When is a podcast not a podcast? This is the square that 32-year-old British writer Clive Martin has been trying to circle with his first “audio experience”, Hypnic Jerk. Wandering, sleepy, and a little off-kilter, Hypnic Jerk’s 45-minute missives are, in Martin’s words, all about “dread and uncertainty.”
“I say it all the time on the show,” Martin says. “I don’t know why I’m doing it, but for some reason I feel like I have to.”
Martin is the show’s Voice of God. Each episode begins with an original thematic essay, on everything from the cult of lifestyle journalism, to Britain’s relationship with Europe through the lens of the interrail scheme. After these short essay reads, Martin invites a guest on for a loose, free-form conversation with only the vaguest connection to the episode’s theme.
As a result, Hypnic Jerk has a similar ambient quality to the classic talk radio style of NPR, America’s highbrow public radio station. But Martin’s inspiration came from closer to home. “I remember, as a child, being in the car on long night trips across the country to see family. As we passed through different areas, we’d tune into all these different local call-in shows, hosted by strange, King-of-the-County DJs, and they fascinated me.”
He is now king of his own carved-out domain, building what he self-deprecatingly calls “an empire” on Patreon, combining Hypnic Jerk with a weekly newsletter, Garlic Is Not A Perfume, and an open slot for more projects. He hasn’t always been so prolific, or so open.
Martin first rose to prominence during London’s first big new media boom at the turn of the tens, as Vice’s accidental starman and staff writer. “I’d just been kicked out of uni – London Met, the worst uni in the country, according to the tables, and the very next day, no word of a lie, an editor/drinking acquaintance of mine asked me if I’d ever considered writing. I hadn’t, but I went for it anyway.”
Martin bristles at this bit of serendipity. “I feel guilty, in a way, because that wouldn’t happen anymore – there are loads of kids who would’ve jumped at that chance, and I didn’t seek it out.”
Upon landing at Vice on a casual basis, Martin spotted the site’s nascent clubbing series, Big Night Out, and asked if he could take it over. It would be, for better or worse, the making of him. Through his wry, fish-out-of-water dispatches from the weird and wacky fringes of British clubland, Martin caught on, moving swiftly from articles to video to the lead late-night show on Viceland at the channel’s launch in 2016.
Throughout this rise was a deep, irrepressible sense of alienation; a sense of stumbling backward into a world he had never asked to be in, and never aspired to break into. “I was losing control of my creativity, my identity, my ambitions,” he says. “I’d be brought into TV meetings and they’d pitch ideas to turn me into Mark Dolan from Balls of Steel: some bumbling, middle-class Englishman in unfamiliar situations, acting all awkward and weird.” Batting off bad ideas with increasing exhaustion, Martin grew more and more resentful of the media landscape he found himself in.
Things came to a head one hungover morning when, getting off at Angel station, he saw an advert for Viceland’s Big Night Out on a phone box, with his face front-and-centre. “There I am, looking back at myself, and thinking ‘this was never meant to happen, I didn’t want this.’ I didn’t handle it well, to be honest. It’s a very odd, cosmically damaging thing to happen, and I’ve been pulling away from it ever since.”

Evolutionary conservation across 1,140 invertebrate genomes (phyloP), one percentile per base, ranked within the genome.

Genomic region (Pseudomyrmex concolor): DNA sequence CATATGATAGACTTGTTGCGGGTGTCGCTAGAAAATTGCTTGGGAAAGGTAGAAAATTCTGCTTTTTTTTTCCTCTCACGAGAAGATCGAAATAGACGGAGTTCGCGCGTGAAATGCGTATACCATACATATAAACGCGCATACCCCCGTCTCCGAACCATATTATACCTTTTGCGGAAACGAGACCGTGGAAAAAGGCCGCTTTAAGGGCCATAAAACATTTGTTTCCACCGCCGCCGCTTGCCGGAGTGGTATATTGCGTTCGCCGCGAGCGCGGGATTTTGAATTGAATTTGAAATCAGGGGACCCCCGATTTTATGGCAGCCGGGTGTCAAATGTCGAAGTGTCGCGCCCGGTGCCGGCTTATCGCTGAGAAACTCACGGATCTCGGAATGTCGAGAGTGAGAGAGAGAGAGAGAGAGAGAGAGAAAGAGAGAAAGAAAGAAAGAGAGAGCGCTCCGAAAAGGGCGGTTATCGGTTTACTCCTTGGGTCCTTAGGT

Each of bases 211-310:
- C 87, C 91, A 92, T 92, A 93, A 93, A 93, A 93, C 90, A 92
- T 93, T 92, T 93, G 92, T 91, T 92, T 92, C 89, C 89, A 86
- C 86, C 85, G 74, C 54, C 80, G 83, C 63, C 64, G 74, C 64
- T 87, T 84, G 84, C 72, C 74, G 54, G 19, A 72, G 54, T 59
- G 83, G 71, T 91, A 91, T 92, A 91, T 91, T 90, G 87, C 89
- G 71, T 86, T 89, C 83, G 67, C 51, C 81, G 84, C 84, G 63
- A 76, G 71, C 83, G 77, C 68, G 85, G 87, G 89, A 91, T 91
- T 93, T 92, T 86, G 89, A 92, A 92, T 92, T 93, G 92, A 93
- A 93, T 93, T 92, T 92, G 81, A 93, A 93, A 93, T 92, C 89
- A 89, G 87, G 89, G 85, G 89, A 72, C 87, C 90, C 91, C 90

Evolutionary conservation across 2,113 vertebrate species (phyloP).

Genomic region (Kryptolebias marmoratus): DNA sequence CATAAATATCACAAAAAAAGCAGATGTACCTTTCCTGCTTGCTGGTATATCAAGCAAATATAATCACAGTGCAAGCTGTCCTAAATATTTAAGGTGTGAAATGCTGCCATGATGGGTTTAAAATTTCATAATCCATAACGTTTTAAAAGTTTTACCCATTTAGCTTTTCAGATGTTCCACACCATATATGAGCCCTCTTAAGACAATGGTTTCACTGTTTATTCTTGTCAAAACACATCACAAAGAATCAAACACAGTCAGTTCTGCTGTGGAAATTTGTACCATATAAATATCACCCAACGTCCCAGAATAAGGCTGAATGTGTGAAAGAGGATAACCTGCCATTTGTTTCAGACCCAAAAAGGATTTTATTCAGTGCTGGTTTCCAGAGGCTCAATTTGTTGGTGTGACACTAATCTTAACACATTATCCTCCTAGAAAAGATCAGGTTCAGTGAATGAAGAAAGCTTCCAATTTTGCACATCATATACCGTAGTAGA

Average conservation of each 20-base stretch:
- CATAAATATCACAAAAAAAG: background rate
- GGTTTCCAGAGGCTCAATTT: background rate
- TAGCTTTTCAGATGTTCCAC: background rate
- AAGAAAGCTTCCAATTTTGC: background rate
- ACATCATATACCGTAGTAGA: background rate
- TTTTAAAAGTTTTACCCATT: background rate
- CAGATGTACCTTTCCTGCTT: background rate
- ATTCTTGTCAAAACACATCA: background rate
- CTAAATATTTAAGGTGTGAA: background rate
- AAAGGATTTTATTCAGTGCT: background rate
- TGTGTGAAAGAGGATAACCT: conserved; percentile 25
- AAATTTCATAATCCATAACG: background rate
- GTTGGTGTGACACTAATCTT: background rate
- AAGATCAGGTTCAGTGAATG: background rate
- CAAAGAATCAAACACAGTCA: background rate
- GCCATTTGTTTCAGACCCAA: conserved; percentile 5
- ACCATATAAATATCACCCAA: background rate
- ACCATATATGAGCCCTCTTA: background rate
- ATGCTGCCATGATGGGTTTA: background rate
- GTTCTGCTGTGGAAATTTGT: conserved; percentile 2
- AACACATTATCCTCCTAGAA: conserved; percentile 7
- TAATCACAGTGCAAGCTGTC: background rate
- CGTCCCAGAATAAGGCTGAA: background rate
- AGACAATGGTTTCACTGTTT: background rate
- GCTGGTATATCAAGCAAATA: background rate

Burned out by London, expectation, and the strains of his accidental career, Martin packed his bags and left, for what he describes in coded terms as “a neutral space” in England – “somewhere with multiplexes and average Italian restaurants, where people aren’t living there as some kind of status signifier.” For a year, he idled – reading, running, walking the dog, processing the whirlwind he’d been flung out of. “It was good for my brain, I needed it.”
He also became far choosier with his projects, picking up a straight job to pay the bills so he could write what he wanted, when he wanted, at his own pace. The most ambitious of these was a semi-fictionalised story published by Vice, titled The Idiot, where Martin – unmoored from the need to give cultural commentary or clubland reportage – wrote honestly and macabrely about himself and the disaffection that led to him leaving the capital.
When read today, you can see how Hypnic Jerk’s opening monologues emerged from them. “I hadn’t ever written about myself like that before,” he tells me. “They’re not confessional but they are personal.” The process of writing The Idiot opened Martin up to making sense of his past through writing his way out of it, as opposed to punching in opinions about questions he had no answers to. Best of all, it allowed him to regain the control he’d been chasing.
Martin is, at this point, evangelical about subscriber media as an antidote to the take economy that precipitated his burnout. “Say what you want about those big American podcasts,” he says. “I’m no superfan, but they’re uneditorialised, creative, and speak directly to their audience – they’re the new magazines.”
Hypnic Jerk doesn’t have any need to fit into a genre or satisfy advertisers. And with that, Martin’s writing for the show is as acerbic and perceptive as ever. His highs and lows, the retreats and returns, are just good anecdotes now, there to be tied into themes of his choosing, for the enjoyment of the late-night drifters who have tuned into his radio station.
“As I said before, this isn’t confessional,” he assures me. “There are already too many egomaniacs out there, using national newspapers as their personal diary. I mean, I might be an egomaniac as well, but at least I’m pretentious enough to try and not be.”